The need for commissioners and providers to work together is highlighted in one of three feature articles in this issue. In their article on the commissioning of epilepsy care, Professor Tony Marson and Dr Pete Dixon discuss the practical challenges facing specialised commissioners in improving and expanding epilepsy services.
Neli Garbuzanova explains how the early strategic use of procurement can benefit specialised commissioning. This feature article also covers the importance of pre‑procurement planning, research, and design, and provides practical tips on successful procurement.
Following the publication of guidance on mechanical thrombectomy for acute ischaemic stroke, Professors Gary A Ford, Martin James, and Phil White outline the service reconfigurations, collaborative working, and benefits to patients and the NHS associated with implementing a mechanical thrombectomy service across the UK.
Our feature story details the joint working between industry and the NHS necessary to realise the enormous potential of cell and gene therapies. In their article, Eric Low and Sally‑Anne Tsangarides discuss aspects of the development and appraisal of cell and gene therapies, barriers to their implementation, and the importance of involving patients in their evaluation.
We also bring you highlights from the Westminster Health Forum on Cancer Care in England, which covered the implementation of cancer policy in England. Finally, in our regular Medicines Corner column, Martin Bradley discusses the new Commissioning for Quality and Innovation indicator on antifungal stewardship.
As we celebrate our second anniversary as the leading healthcare publication focused on specialised services, we have taken the opportunity to consider the future. In 2020, building on our strengths, Specialised Commissioning will become Specialised Medicine: in addition to the commissioning of specialised services, our focus will expand to bring you more clinical articles, best-practice pathways, and guidance updates relevant to the implementation of specialised medicine. We will continue to encourage debate, pose questions, seek answers, and challenge those who work in specialised services to push further, collaborate more, and realise their collective potential.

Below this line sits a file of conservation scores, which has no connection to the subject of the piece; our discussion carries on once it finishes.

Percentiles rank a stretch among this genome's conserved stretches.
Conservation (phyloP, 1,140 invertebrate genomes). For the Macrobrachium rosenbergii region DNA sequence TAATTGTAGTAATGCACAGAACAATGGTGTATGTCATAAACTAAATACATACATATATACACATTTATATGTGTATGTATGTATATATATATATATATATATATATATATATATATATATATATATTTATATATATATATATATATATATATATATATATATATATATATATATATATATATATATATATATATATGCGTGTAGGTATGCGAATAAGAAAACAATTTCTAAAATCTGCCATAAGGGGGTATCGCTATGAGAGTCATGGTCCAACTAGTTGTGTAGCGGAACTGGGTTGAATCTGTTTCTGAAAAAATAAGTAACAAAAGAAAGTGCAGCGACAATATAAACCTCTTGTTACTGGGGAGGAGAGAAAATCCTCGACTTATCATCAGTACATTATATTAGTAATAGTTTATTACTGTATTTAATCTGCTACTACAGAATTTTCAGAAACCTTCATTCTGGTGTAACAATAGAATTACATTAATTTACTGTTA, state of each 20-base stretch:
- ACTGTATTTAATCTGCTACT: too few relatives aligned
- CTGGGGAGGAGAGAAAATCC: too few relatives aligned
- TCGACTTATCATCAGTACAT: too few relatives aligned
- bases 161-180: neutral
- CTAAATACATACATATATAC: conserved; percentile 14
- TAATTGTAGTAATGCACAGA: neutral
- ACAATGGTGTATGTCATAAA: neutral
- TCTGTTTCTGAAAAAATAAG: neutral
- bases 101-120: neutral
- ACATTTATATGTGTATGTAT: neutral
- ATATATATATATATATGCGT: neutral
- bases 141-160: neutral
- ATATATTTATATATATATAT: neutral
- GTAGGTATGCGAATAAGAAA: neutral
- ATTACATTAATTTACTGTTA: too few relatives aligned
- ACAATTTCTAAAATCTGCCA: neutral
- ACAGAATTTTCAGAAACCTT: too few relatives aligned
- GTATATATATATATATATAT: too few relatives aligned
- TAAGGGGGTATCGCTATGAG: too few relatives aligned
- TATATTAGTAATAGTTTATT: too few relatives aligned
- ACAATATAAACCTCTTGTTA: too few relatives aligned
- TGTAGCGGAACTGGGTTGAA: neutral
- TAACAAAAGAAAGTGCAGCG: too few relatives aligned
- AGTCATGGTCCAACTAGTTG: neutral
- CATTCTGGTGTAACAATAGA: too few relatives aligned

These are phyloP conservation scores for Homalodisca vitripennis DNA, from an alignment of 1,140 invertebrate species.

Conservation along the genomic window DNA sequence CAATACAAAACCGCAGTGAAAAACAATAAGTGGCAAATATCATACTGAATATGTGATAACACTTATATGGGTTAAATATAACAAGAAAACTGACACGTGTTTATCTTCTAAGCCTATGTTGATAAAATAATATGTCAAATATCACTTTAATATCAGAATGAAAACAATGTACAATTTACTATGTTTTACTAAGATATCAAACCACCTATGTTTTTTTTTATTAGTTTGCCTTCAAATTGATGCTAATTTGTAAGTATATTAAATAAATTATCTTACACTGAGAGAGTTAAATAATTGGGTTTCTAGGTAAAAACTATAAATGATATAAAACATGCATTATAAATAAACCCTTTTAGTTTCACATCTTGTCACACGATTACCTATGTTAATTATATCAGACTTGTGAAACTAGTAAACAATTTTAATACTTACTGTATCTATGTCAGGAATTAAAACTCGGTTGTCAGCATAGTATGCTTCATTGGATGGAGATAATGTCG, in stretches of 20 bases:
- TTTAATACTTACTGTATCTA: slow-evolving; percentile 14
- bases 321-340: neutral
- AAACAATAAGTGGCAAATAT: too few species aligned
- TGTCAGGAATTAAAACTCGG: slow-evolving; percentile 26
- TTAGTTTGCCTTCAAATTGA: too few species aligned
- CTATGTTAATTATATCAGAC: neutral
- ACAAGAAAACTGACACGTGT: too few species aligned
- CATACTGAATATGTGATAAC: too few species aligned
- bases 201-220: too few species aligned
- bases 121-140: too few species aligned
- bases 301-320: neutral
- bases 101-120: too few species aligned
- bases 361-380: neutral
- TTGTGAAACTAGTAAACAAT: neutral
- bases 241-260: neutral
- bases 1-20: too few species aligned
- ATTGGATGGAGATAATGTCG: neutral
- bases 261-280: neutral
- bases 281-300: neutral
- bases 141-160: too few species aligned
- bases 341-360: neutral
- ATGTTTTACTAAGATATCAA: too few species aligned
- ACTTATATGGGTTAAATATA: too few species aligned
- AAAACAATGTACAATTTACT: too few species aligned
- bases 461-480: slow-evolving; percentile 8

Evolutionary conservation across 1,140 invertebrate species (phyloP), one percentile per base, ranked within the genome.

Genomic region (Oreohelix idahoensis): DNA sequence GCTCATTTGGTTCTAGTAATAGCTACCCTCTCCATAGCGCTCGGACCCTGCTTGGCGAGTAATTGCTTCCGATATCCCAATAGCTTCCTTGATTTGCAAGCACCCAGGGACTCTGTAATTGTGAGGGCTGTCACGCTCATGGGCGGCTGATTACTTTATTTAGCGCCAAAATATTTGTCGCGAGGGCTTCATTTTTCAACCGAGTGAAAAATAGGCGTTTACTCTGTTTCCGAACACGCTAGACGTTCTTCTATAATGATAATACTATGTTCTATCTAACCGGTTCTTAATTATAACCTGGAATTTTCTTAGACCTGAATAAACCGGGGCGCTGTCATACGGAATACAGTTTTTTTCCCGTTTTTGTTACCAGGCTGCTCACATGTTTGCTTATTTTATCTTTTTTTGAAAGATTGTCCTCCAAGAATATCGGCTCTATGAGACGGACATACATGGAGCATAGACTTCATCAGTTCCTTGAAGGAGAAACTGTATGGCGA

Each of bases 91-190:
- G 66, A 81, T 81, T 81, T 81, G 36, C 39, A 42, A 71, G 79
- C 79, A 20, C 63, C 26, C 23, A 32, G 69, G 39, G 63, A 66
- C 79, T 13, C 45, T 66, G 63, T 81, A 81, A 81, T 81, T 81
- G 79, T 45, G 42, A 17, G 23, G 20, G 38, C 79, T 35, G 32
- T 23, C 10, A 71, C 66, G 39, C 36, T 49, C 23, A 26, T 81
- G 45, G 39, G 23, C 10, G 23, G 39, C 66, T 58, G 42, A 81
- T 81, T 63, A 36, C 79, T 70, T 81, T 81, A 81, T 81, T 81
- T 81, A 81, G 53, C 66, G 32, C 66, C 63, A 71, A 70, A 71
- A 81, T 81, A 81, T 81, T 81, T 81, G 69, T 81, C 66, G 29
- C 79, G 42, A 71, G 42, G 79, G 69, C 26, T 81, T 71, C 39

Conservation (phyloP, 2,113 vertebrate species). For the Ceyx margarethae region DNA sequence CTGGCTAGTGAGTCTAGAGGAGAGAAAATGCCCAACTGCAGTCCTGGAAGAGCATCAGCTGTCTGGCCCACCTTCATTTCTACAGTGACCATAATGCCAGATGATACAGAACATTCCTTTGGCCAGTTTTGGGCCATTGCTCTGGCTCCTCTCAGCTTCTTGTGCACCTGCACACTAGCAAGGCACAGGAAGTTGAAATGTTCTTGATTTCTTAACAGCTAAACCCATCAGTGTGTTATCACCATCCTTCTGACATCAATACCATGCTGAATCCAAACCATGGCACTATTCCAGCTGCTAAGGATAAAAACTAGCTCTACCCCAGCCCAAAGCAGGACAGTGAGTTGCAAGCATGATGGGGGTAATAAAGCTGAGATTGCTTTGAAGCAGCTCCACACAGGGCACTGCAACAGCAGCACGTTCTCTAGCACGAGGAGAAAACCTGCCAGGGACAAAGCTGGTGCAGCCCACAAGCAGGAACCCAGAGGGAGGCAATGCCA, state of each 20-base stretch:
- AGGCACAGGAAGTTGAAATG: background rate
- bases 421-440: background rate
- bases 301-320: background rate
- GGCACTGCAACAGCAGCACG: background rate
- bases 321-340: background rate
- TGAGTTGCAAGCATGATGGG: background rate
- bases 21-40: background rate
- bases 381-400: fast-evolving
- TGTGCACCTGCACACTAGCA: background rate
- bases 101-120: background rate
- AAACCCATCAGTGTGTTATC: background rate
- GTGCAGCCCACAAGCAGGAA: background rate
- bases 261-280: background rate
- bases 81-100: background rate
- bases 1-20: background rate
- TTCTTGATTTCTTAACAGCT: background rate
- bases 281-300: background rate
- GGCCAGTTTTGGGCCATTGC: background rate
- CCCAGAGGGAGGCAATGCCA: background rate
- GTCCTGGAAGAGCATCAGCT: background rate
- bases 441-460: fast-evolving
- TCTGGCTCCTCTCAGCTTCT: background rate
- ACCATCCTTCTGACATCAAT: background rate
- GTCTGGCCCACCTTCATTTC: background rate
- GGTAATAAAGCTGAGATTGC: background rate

- NHS England. Manual for prescribed specialised services 2018/19. London: NHS England, 2018. Available at: www.england.nhs.uk/publication/manual-for-prescribed-specialised-services/
- NHS England. Guidance for Clinical Commissioning Groups: clinical guidance: surgery for severe and complex obesity. London: NHS England, 2016. Available at: www.england.nhs.uk/wp-content/uploads/2016/05/appndx-7-obesity-surgery-guid.pdf
- NHS England. NHS operational planning and contracting guidance 2019/20. Annex E—integration of specialised services with local health and care systems. London: NHS England, 2018. Available at: www.england.nhs.uk/publication/preparing-for-2019-20-operational-planning-and-contracting-annex-e-integration-of-specialised-services-with-local-health-and-care-systems/
- Greater Manchester Health and Social Care Partnership. Partnership agreements. www.gmhsc.org.uk/about-devolution/partnership-agreements/ (accessed 12 November 2019).